The last in my 3 collections of horror tales is free on Amazon Kindle for the whole of today and Sunday. Like its two sister books, The Books of Shadow: Volume III only contains stories that have previously seen print, and includes fiction from Weird Tales, Midnight Street, and Alfred Hitchcock's Mystery Magazine.
I'm very fond of letting you know when things are going well, aren't I? And so it's only fair that I cop to it as well when I occasionally mess up.
I was having at look at the template documents for my triple collection of horror stories on Kindle -- THE BOOKS OF SHADOW -- a few days back and realized that I'd let a formatting mistake slip through. And that's a shame, because these three books represent the best of my dark fiction over more than 30 years, the very oldest in the series being 'Headlamps' from The 14th Fontana Book of Great Horror Stories back in 1981.
And so I promptly sat down and fixed the error. All three books are now properly formatted, and have brand new linked tables of content and publication info about every story.
While the Dew on the Kudzu literary blog adds: "Filled with Voodoo, 200 year old curses, beautiful ghosts and the nightclubs of Havana, the story sucks you in." And I learned justyesterday that both TROPIC and my short story 'The Hunting Party' (Alfred Hitchcock's Mystery Magazine, October) have won nominations for Mystery Writers of America Edgar Awards.
A weird coincidence, this. No sooner had I finished reading -- and loving -- Dashiell Hammett's The Dain Curse than a discussion sprang up about the guy on a site I regularly visit, The Book Corner on Kindleboards. And it's great to see ebook readers taking such an interest in the fellow, because Dash Hammett is something of a hero of mine. Not only was he a terrific writer, he was a fascinating individual into the bargain.
As has already been pointed out, he served in both wars, and is buried at Arlington as a result. According to his long-term on-off partner, the playwright Lillian Hellman (whose memoir Pentimento is well worth a look as well) army life quite suited his temperament. Unlike the vast majority of crime writers, Hammett actually was a professional private detective before he hit the typewriter, one of the top agents for Pinkerton's, so adept at his job that he once demonstrated to a reporter how to follow someone not from behind but from in front. Sheesh! He finally quit that job and took up writing when Pinkerton's started getting into strike-breaking, which went heavily against his principles.
He served time in jail during the McCarthy era for refusing to cooperate with HUAC. And such was the respect the man commanded that the prison guards didn't call him 'pinko' or suchlike, they called him 'sir.' And he wrote screenplays as well as novels and short stories, earning himself a small fortune in a bare couple of years.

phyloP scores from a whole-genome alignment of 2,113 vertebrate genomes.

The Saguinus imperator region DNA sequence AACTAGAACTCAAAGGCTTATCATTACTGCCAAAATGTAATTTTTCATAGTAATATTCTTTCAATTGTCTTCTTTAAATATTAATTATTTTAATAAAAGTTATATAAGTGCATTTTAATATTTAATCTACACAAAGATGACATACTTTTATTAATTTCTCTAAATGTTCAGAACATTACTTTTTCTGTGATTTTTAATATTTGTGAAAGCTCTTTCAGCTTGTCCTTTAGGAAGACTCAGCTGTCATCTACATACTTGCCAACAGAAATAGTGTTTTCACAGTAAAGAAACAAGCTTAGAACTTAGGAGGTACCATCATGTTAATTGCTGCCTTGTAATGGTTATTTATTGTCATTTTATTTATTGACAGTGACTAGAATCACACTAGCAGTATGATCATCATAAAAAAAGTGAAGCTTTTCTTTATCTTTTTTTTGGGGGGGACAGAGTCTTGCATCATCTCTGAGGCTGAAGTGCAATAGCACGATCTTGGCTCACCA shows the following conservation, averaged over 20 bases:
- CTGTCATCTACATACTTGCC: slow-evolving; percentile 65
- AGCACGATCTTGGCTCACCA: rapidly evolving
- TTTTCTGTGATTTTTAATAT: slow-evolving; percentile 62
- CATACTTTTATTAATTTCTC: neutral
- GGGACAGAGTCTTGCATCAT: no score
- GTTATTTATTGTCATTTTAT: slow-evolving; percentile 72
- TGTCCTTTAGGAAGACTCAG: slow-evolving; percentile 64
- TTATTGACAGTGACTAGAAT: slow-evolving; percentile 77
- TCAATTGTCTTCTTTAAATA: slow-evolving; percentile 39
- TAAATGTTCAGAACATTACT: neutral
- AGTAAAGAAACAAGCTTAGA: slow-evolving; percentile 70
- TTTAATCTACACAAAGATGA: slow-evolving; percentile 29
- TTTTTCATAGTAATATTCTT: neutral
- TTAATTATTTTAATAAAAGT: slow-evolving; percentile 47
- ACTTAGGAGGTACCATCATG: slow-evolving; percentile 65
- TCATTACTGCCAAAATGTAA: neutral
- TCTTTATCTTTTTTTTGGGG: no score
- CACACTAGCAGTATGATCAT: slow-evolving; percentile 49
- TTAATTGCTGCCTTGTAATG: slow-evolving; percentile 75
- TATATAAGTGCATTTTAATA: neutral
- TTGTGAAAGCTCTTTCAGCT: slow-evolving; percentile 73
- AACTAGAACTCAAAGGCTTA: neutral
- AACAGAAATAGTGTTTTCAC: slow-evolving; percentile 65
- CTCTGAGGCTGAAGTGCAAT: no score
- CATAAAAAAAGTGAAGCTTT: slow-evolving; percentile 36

If you want to know more about him, then I heavily recommend Shadow Man: the Life of Dashiell Hammett by Richard Layman. And if you ever find yourself in San Fran, you can go on a genuinely enjoyable Dashiell Hammett Tour. DH wasn't a perfect human being by any means, and would never claim to be so. But he was a far more interesting man than any other half a dozen writers you could put in the same room.
I'm usually far more of a jazz fan than a folk music fan. But just last week, some friends of mine persuaded me to come and listen while Norwegian Hardanger fiddle virtuoso Annbjorg Lien and Swedish guitarist Roger Tallroth treated us to a straight ninety minutes of Scandinavian folk. It was staged as part of the London Jazz Festival, ironically enough. And they were brilliant, magical, carrying you away on ever-ascending spirals of song, rhythm, and melody. A spellbinding evening. Catch them if they ever come your way.
And to make it even better, it all took place at a venue that I've never visited before, a terrific arts center called King's Place on York Way, very nicely designed and laid out and with a cafe backing out onto a houseboat filled cutting of the Regent's Canal, so that the evening was memorably picturesque as well. I wish I'd taken my camera along, and shall next time. And all this in an area of London -- north of King's Cross station -- which had quite a nasty reputation not so long ago, a grubby red-light district and the scene of gang fights and some pretty notorious crimes. Some people believe that gentrification is a bad thing. I'm not one of them.
My latest collection of short fiction -- my seventh -- is now available for preorder from Dark Renaissance Books. THE UNIVERSAL AND OTHER TERRORS has eleven stories and a novella, with fiction from Hitchcock's, The Black Book of Horror, Scheherazade and Midnight Street, and includes five brand-new stories -- Aegea, Under the Shroud, Covered Mirrors, The Visitors in Marvell Wood, and the title story -- that see their very first publication in this book.